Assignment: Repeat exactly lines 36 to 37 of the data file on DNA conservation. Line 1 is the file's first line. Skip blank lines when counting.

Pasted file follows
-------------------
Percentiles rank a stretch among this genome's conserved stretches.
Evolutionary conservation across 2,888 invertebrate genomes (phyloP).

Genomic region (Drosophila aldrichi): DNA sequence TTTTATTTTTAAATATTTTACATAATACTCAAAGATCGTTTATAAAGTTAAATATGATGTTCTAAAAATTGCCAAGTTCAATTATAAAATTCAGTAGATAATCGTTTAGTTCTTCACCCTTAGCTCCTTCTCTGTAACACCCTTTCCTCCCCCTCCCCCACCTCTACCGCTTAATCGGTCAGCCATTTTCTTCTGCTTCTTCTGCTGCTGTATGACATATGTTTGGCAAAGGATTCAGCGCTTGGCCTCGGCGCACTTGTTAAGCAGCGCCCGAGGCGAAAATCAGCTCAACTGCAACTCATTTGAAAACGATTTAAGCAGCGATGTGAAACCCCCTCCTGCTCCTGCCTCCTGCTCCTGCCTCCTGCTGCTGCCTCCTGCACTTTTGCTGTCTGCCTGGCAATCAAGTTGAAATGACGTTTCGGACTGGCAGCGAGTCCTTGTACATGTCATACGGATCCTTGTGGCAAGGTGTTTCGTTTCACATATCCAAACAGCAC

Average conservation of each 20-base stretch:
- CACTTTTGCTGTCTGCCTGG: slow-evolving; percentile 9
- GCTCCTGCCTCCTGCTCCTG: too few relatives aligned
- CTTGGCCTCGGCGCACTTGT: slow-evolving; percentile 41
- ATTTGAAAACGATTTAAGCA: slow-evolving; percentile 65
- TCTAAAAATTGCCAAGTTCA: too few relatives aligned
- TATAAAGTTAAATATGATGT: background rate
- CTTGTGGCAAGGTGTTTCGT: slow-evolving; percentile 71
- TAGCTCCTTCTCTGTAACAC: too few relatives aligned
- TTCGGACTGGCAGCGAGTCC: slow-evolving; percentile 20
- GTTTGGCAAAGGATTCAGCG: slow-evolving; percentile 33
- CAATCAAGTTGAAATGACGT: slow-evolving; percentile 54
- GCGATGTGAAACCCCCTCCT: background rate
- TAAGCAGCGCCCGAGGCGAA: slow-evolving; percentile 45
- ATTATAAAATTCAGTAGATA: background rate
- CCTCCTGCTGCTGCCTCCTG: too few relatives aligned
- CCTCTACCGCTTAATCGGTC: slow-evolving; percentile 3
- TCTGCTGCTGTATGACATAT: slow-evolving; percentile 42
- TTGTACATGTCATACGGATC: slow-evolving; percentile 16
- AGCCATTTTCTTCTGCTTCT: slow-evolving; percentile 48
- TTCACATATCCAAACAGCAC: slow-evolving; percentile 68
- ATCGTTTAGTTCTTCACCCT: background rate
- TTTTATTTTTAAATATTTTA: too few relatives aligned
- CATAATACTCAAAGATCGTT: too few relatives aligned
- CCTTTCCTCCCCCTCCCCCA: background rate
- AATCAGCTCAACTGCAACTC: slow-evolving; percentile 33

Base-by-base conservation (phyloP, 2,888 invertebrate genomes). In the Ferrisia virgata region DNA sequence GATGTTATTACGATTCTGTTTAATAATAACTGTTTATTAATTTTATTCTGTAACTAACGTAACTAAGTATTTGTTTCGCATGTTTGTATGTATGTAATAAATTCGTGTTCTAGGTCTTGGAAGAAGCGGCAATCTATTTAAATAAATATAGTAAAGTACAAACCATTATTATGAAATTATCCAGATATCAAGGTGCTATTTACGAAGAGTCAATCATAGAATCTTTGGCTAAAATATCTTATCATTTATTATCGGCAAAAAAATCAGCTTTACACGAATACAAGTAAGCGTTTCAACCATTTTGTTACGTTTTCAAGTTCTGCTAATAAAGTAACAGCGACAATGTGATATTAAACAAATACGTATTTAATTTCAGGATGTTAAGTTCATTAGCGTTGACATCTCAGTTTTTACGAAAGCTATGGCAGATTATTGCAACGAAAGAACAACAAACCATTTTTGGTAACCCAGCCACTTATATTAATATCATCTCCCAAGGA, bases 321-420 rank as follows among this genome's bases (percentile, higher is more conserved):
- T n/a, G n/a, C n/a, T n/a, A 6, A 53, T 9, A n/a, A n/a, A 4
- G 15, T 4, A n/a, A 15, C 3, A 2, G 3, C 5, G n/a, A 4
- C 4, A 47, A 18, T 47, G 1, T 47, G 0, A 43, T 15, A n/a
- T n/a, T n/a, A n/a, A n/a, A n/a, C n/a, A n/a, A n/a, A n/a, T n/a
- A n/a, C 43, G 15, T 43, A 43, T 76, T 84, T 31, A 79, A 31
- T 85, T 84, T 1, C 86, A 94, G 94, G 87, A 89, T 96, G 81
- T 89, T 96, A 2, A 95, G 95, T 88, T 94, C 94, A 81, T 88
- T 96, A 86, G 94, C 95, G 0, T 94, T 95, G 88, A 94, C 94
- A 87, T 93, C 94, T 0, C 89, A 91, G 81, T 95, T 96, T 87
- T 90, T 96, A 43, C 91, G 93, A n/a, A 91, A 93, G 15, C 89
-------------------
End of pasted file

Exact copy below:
- T 85, T 84, T 1, C 86, A 94, G 94, G 87, A 89, T 96, G 81
- T 89, T 96, A 2, A 95, G 95, T 88, T 94, C 94, A 81, T 88